Jeremiads Are More Fun Than You Might Expect

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If you tap ‘Author: Cotton Mather’ into the JCB catalog, the effect is rather like opening the door of an over-stuffed cupboard and having the contents drop on your head — out falls a total of 235 works. Surely no other JCB author can compete with this — indeed, it’s been claimed that Cotton Mather published more titles than any other writer in history, though most of them are just single sermons or lectures.

One of these is a book misleadingly titled The Short History of New-England, which was published in Boston in 1694. It makes no attempt to provide any sort of coherent history but is in fact a sermon delivered to the General Assembly of the Province of Massachusetts Bay, and its running title is Memorable Passages, relating to New-England (which is more accurate by dint of being more vague). As the date suggests, the work is primarily preoccupied with trying to draw a moral from the witchcraft crisis of two years before, with some reflections on the Massachusetts ‘revolution’ of 1689 and the new charter which came into effect just as the Salem tragedy began to unfold.

The book takes its text from Ezekiel 22:30: ‘I sought for a MAN among them, that should make up the HEDGE, and stand in the GAP, before me, for the Land, that I should not Destroy it. . . ‘. Mather melodramatically stops here, explaining that ‘The Rest I will not Now Read unto you, as Wishing and Hoping, that it may Never be fulfilled in our Eyes!’ (If you can’t take the suspense, the verse concludes: ‘but I found none.’)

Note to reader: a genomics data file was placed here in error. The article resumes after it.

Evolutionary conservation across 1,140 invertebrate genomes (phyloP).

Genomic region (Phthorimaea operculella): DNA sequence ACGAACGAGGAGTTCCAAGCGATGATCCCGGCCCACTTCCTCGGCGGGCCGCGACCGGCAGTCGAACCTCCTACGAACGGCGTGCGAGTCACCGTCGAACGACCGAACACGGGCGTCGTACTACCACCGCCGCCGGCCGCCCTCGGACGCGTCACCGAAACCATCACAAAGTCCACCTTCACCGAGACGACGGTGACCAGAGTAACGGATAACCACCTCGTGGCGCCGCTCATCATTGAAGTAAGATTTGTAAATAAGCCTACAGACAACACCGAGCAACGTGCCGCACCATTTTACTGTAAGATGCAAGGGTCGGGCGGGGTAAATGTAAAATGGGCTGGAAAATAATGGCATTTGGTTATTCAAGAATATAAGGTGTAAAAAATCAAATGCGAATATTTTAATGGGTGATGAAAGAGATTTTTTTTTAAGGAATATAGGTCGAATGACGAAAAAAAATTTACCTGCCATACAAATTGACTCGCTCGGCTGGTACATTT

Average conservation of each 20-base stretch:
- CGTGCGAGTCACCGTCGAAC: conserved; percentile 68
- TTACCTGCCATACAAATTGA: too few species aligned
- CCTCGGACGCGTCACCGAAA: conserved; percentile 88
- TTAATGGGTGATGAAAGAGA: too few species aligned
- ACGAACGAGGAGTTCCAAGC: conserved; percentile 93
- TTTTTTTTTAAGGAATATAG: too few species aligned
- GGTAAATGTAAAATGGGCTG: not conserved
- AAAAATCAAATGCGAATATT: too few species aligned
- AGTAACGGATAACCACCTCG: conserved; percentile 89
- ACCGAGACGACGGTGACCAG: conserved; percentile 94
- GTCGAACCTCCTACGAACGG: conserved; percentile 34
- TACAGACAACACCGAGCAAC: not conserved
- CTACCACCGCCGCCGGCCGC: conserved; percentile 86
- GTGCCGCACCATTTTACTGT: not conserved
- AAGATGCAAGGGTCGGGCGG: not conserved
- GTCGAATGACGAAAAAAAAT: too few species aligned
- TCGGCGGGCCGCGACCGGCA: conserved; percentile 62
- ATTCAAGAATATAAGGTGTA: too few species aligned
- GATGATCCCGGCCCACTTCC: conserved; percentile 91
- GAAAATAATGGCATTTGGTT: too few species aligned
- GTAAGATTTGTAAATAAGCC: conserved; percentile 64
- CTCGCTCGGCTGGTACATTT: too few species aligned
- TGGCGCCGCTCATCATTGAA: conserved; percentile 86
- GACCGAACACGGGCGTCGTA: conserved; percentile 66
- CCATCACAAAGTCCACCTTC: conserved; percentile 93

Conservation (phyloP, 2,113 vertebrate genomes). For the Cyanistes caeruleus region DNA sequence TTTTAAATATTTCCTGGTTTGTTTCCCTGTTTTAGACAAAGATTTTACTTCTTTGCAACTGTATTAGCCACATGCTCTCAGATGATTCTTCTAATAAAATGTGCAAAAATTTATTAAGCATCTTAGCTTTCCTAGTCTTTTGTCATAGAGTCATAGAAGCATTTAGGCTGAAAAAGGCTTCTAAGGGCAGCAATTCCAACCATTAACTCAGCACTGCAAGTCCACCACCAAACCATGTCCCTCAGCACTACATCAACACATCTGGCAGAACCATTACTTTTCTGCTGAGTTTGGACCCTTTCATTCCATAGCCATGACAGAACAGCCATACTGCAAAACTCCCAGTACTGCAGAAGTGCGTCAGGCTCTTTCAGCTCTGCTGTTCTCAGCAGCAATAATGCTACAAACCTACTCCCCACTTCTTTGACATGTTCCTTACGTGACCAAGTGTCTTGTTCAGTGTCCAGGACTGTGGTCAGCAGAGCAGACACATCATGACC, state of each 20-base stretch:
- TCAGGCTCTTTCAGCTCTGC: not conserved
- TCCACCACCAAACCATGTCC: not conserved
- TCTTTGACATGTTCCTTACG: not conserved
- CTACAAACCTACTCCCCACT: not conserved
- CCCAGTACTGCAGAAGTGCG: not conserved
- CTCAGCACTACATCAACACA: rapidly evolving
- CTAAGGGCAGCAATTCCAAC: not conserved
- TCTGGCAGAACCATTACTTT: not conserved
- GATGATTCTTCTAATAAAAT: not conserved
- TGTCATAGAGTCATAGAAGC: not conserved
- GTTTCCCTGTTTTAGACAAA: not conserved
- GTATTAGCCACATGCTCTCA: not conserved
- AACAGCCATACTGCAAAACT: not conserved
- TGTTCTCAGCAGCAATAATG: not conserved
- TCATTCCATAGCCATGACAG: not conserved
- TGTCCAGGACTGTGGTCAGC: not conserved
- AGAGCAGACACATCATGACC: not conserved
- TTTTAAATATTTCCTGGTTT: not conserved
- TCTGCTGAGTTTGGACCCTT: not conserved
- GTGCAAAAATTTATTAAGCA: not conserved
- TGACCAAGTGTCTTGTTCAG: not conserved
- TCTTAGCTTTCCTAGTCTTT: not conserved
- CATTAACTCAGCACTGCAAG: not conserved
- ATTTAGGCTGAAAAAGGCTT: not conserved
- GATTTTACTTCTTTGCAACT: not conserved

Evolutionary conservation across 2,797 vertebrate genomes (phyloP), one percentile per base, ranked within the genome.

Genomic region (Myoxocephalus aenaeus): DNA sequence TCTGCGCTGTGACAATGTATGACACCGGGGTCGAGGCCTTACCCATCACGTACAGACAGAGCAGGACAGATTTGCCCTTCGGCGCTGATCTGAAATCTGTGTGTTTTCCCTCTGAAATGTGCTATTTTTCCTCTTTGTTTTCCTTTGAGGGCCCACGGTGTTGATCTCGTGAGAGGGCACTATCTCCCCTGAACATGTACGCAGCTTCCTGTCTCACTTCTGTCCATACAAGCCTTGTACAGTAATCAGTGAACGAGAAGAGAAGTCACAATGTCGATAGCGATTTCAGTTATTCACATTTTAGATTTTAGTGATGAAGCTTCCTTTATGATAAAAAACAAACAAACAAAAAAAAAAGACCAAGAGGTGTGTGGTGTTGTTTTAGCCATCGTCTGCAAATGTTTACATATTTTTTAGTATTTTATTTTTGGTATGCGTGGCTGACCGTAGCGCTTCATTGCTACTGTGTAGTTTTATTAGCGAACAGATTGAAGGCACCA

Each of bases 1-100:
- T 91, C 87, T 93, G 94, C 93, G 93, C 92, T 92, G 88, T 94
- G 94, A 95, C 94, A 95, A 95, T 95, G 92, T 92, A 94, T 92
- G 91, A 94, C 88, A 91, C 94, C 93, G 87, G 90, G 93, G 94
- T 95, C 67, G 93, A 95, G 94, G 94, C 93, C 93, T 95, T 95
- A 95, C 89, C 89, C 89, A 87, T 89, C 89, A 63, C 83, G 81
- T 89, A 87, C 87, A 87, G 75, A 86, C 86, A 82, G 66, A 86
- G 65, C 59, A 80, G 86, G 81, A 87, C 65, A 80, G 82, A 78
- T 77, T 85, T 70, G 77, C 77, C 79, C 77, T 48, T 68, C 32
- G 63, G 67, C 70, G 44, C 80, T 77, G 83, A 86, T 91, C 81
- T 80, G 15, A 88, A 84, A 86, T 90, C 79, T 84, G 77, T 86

The sermon is an example of the jeremiad, where New Englanders are taken to task for their backsliding by their ministers, but the form can be more exuberant and virtuosic than that glum agenda suggests. Mather plays all sorts of riffs on his controlling metaphor of a damaged hedge. Indians can sneak through that gap, he tells us, devils too, and worst of all, vices. Serpents come in and crawl and coil about us; wasting fevers find their way through, not to mention sexual defilements, and death itself. And sorceries. The word for hedge can mean ‘wall’ in Hebrew, he explains, and he visualizes it as a breakwater that has been breached, allowing the sea to cast up mire and mud. It is also a city wall, over which the heads and hearts of malefactors should be thrown to purify the community within.

I was researching a novel set at the time of the Salem witchcraft, and Mather’s little book provided me with the exact title I needed: The Gap in the Hedge. Without vulgarizing the issue, it evokes something of the ominousness of an M.R. James ghost story; more importantly it catches the sense shared by all those concerned, whether judges, accusers, or victims, that the cultural and spiritual boundaries established for the Christian plantation of New England had in some way broken down, and that a profound change was beginning to overtake their society. Mather’s elaborate explication of the Biblical metaphor also provided my book with a perfect epigraph, particularly as it concludes: ‘So then, there is a most Solemn and Weighty CASE; indeed, the more Solemn and Weighty, because it is OUR OWN, Case: where-with I am now to Entertain you.’ I remember wanting to shatter the scholarly quiet of the JCB reading room by waving my fists above my head and shouting out, ‘Yes!
–Richard Francis, Hodson Trust-John Carter Brown Fellow, Fall 2013